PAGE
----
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International Relations

Making Terror/ism
Nicholas Onuf
International Relations 2009; 23; 53
DOI: 10.1177/0047117808100609
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Making Terror/ism
Nicholas Onuf1

1. Prefatory notes
1. In this paper, I offer a considerable number of propositions, or clusters of closely
related propositions, about terror and terrorism, from what I hope to show is a
constructivist perspective.
2. Every proposition is a speech act which, if fully stated, would begin I hereby
assert (state, claim, propose) I reserve the term proposition for speech acts
whose propositional content I state in general terms.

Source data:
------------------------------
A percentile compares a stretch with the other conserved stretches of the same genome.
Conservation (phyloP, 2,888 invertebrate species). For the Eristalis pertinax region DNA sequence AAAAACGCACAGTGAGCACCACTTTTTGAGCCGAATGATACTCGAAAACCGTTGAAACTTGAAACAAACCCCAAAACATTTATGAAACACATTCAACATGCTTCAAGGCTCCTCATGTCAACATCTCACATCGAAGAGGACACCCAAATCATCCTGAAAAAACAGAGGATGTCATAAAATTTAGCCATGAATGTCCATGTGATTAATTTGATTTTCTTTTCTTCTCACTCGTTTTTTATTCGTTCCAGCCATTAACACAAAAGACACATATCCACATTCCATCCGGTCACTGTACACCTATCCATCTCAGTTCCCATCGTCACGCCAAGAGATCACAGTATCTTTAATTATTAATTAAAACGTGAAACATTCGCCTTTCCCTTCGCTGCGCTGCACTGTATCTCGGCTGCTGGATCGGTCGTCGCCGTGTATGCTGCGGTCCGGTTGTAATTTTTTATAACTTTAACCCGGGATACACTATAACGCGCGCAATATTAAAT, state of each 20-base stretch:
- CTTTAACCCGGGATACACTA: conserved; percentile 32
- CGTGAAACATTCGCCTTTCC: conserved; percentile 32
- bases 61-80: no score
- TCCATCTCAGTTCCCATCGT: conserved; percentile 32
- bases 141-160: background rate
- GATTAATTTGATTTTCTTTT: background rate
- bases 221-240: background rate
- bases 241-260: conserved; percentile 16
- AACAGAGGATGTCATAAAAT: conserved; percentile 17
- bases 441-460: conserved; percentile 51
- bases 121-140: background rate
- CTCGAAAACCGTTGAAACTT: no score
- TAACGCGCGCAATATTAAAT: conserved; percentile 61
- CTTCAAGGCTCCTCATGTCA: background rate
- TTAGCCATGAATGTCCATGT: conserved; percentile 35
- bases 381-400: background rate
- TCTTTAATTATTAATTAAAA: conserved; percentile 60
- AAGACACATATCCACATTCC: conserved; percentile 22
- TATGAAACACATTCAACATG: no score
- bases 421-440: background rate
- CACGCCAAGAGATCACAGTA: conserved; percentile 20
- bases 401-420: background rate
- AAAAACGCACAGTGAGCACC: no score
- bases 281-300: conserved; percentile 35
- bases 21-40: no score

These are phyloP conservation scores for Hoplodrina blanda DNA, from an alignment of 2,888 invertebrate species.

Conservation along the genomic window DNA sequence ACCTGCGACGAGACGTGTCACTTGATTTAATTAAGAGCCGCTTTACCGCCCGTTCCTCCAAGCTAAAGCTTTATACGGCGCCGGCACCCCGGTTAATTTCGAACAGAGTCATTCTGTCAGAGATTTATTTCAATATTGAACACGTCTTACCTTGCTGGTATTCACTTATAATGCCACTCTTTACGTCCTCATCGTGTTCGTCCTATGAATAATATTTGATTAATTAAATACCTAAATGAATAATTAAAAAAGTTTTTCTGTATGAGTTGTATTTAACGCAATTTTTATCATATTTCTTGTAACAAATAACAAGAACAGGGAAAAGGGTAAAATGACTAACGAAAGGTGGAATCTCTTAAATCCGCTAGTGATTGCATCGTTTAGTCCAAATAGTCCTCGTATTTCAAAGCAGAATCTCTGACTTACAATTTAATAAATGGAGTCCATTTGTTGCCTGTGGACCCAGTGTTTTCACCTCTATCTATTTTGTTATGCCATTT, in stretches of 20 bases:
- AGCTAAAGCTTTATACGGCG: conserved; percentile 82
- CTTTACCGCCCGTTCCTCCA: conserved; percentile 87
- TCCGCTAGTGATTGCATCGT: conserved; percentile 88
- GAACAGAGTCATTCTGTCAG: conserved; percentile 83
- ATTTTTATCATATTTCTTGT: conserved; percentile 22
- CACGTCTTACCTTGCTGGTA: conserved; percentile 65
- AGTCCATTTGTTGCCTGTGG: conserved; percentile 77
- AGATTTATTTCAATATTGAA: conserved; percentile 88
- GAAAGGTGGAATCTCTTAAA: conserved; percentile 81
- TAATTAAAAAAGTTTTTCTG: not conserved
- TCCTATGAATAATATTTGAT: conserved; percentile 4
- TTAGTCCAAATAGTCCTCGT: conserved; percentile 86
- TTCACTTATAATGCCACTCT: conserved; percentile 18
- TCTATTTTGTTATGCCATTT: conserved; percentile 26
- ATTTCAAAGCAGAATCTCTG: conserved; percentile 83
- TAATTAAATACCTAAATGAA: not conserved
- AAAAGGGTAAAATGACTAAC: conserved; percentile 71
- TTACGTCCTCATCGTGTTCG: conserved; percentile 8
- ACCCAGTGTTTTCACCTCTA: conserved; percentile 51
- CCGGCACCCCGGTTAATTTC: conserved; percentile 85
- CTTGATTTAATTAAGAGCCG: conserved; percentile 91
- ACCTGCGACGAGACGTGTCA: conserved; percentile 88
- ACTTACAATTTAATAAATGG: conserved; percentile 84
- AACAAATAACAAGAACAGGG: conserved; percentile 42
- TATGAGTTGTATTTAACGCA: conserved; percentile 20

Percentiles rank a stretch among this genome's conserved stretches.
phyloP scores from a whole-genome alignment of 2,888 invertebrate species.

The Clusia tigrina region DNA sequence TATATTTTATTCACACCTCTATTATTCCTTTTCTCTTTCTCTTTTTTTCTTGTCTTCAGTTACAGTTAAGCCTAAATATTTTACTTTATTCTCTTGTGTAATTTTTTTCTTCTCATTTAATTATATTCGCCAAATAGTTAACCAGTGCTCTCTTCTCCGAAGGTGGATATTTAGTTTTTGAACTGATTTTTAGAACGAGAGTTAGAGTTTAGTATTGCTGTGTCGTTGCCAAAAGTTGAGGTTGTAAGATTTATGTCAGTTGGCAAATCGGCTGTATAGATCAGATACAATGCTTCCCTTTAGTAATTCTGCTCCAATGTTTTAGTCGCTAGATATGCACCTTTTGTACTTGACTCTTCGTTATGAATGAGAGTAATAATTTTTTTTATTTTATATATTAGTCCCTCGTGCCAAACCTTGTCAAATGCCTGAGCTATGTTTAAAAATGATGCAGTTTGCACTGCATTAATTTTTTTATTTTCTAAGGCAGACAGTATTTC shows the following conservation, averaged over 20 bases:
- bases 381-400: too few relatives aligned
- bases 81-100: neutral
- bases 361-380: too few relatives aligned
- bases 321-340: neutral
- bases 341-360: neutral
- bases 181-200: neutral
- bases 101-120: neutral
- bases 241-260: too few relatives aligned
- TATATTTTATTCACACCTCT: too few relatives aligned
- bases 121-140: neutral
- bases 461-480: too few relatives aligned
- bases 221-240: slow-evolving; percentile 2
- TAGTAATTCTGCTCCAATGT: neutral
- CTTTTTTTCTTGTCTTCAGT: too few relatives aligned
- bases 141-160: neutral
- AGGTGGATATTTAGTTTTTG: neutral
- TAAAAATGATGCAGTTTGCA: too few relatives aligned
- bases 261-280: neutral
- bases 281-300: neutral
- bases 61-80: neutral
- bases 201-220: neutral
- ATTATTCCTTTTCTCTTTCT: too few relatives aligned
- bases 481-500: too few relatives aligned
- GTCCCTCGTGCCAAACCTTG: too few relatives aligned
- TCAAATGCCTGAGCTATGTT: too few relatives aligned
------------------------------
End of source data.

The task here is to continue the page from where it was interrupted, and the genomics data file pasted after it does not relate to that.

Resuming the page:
3. To propose a definition is to stipulate a range of uses for a term. In any set of
definitions, some terms must be left undefined on pain of circularity.2
4. All propositions whose content is not formally specified are contestable.
5. I present many of these propositions in general, those that are most obviously
contestable with commentaries to clarify their source, content, warrant or
6. I order propositions topically to create (the appearance of) a well-formed progression of arguments.
7. The terms constructivism, social constructivism and social constructionism are
deployed in many fields and disciplines, sometimes interchangeably. Nevertheless,
from field to field there are significant differences in emphasis and justification
reflecting subject concerns and contingent developments.
8. I endeavor to use the term constructivism in a way that is generally intelligible to
scholars conversant in contemporary social theory. As a conceptual framework
fostering a variety of research strategies and theoretical claims, a constructivist